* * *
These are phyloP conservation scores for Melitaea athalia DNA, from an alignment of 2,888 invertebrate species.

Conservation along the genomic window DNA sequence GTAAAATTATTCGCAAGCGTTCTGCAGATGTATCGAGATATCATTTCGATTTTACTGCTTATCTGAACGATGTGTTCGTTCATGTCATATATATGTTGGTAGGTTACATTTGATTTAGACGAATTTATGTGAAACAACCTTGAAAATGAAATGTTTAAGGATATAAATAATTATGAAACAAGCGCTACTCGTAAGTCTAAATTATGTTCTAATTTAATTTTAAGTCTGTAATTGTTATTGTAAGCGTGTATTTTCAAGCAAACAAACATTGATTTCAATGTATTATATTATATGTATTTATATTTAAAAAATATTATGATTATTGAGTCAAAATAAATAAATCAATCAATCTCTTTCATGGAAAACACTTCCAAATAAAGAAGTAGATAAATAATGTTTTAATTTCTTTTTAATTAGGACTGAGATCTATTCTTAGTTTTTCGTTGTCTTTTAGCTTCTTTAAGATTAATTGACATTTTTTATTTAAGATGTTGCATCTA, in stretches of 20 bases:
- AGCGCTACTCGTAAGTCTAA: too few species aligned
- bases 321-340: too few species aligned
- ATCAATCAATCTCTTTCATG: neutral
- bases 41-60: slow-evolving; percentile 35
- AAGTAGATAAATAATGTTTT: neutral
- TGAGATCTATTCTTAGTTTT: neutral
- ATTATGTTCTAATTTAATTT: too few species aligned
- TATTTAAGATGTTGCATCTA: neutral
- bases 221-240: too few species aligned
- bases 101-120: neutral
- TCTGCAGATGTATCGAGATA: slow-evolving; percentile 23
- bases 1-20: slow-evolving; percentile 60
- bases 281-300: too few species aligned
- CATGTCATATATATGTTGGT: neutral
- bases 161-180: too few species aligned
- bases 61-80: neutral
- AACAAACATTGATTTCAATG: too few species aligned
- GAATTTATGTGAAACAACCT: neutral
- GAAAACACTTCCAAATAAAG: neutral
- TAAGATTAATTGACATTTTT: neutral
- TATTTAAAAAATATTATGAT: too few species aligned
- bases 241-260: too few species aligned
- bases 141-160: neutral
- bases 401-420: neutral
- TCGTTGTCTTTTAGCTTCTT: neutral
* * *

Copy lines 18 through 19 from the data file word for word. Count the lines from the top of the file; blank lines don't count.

- bases 61-80: neutral
- AACAAACATTGATTTCAATG: too few species aligned